I had the great fortune to be hosted (free of charge) on an Urban Adventures tour of Chania; specifically the Bohemian Sunset Tour by Urban Adventures (the tour was unfortunately discontinued with the pandemic, but hopefully it will return). This was a highlight of my entire time in Chania, and I highly (highly!) recommend it! Urban Adventures is a sister company to Intrepid Travel; both with the mission to provide local experiences and insights, with the help of local guides taking guests to local shops, restaurants and other haunts that might otherwise evade the tourist radar. They’ve won a whole raft of responsible tourism awards, so they’re worth supporting in my books.
We watched a leather man work and learned how this craft made its way to Crete from Turkey––a country with an incredibly complicated and intricate historical relation to Crete. We ducked into a family-owned pottery shop and chatted with a fella while he spun vases so expertly he didn’t even look at what he was doing. We snuck down alleyways and through markets I didn’t know existed––which is saying something because I’d already been in Chania for a few weeks when I did the tour and thought I knew the place pretty well. All the while, we learned about Crete and its storied history in a way that gave me a much deeper insight into the disposition of the Cretan people in general.
While it’s called a sunset tour, and indeed (after some time walking around Chania Old Town) involved watching the sunset from an optimal spot that I’d never have been able to find on my own, the tour was about so much more than the sunset.
What is there to do in Chania at night?
“The best way to experience the real Chania is to watch the sun set and rise….without going to sleep in between,” said ‘John’, our tour guide, towards the beginning of the tour. He was sizing us up to see if we were up for such an adventure, and something I could tell he enjoys doing (with tour guests and friends alike) from time to time.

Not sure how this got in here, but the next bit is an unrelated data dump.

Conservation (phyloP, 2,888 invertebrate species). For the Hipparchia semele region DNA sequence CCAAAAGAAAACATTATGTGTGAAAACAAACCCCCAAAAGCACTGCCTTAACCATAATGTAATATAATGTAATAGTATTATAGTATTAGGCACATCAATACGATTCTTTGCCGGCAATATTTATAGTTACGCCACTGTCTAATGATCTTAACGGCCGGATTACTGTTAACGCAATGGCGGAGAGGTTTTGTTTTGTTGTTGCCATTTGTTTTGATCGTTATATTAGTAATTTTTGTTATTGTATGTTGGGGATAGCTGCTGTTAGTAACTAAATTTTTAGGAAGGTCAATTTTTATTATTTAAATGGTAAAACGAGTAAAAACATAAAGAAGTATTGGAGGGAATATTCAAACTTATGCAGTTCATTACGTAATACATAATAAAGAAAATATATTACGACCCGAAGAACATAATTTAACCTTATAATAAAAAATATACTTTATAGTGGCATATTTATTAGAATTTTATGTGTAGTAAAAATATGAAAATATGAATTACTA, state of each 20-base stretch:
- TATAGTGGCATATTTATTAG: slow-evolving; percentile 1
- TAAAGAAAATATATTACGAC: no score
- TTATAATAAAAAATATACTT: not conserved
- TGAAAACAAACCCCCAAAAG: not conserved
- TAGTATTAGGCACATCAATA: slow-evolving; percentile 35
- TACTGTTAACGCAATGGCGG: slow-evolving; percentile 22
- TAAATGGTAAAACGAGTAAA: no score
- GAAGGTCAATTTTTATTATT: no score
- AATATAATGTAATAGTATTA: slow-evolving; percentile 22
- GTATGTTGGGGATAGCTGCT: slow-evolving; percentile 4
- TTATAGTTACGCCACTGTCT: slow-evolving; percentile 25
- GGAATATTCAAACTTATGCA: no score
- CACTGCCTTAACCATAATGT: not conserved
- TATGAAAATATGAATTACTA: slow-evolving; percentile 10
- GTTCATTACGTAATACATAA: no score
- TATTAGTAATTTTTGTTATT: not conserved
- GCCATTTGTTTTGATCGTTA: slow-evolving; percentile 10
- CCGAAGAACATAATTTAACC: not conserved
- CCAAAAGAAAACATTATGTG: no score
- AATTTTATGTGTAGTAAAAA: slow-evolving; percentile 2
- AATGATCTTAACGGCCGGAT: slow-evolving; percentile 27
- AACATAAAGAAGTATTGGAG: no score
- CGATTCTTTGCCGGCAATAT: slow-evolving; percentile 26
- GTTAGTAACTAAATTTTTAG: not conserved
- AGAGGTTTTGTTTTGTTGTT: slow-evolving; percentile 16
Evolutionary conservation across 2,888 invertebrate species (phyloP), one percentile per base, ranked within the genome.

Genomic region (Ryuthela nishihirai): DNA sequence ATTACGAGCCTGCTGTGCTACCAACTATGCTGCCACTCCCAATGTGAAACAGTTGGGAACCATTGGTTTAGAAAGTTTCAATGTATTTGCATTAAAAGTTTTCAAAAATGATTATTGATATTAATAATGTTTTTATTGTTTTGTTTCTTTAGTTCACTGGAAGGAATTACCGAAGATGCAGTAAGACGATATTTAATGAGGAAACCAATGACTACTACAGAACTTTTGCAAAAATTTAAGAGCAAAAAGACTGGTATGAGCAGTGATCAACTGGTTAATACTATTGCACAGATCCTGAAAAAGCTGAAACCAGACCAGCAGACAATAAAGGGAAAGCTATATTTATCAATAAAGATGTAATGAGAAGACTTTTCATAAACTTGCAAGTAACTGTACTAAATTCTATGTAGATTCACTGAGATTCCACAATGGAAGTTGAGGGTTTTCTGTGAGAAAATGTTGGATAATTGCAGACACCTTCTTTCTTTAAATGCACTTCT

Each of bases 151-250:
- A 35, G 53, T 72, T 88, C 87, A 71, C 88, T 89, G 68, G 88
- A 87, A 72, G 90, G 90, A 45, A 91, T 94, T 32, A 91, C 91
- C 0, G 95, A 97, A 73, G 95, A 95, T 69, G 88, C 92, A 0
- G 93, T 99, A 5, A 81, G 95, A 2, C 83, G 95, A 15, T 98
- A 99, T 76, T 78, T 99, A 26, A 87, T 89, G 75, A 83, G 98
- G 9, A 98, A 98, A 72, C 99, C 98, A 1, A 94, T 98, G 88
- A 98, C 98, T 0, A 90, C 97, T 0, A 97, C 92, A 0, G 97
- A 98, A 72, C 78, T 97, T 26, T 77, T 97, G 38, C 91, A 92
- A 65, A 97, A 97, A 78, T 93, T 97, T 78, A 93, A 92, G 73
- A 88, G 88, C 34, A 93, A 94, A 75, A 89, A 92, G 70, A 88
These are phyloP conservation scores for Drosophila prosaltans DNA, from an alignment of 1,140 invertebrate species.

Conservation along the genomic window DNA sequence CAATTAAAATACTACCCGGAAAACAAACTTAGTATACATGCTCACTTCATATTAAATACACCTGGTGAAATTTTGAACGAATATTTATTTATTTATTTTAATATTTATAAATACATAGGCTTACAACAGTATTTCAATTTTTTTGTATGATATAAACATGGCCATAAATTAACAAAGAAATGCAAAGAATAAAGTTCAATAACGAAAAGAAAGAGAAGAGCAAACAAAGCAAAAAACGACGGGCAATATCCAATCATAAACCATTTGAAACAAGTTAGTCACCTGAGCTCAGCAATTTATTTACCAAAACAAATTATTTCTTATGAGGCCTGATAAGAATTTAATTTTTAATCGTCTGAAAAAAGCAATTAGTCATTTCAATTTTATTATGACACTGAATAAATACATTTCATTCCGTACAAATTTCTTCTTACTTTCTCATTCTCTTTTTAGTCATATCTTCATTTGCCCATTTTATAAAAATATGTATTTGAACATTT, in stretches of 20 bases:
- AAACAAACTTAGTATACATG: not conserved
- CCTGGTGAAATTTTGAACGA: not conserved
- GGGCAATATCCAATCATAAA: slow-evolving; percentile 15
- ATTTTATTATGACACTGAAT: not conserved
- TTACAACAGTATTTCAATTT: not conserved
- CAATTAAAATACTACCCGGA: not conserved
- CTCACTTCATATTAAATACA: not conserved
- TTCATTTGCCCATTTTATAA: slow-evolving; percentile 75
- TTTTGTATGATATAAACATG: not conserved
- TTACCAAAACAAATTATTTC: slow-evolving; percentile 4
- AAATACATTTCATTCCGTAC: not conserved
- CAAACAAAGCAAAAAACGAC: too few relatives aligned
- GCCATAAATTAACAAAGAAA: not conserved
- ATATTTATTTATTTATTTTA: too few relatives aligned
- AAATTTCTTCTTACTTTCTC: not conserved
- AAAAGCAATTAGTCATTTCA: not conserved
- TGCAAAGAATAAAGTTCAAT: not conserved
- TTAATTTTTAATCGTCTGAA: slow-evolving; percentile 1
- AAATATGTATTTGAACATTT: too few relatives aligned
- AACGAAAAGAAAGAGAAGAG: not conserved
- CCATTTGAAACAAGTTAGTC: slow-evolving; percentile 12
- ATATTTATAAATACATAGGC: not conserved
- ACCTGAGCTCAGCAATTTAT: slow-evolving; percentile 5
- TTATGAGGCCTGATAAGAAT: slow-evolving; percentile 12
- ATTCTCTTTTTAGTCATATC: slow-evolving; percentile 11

I think this would be an easier task in the summertime when the sun sets late and rises early, but in winter with a 6pm sunset, I was so saturated with alcohol by 3am that I had to turn in (and pay dearly for it the entire next day). Still, it was worth every drop.
Chania at night is about more than drinking of course (though admittedly, if the never ending flow of raki at any time of day is any indication, alcohol is an abundant part of the Cretan culture).
After having dinner with superb wine pairings, the Cretan-style pub crawl began, which allowed us to continue to walk through Chania’s different neighbourhoods and enjoy some local haunts (and beverages) not necessarily well-known to tourists.
When you order a drink at a bar, it is customary to receive a wee snack like a small bowl of nuts or chips. As the night wore on and my blood-alcohol level reached epic levels (for me), I began to appreciate these snacks (and also that the pizza place was open all night).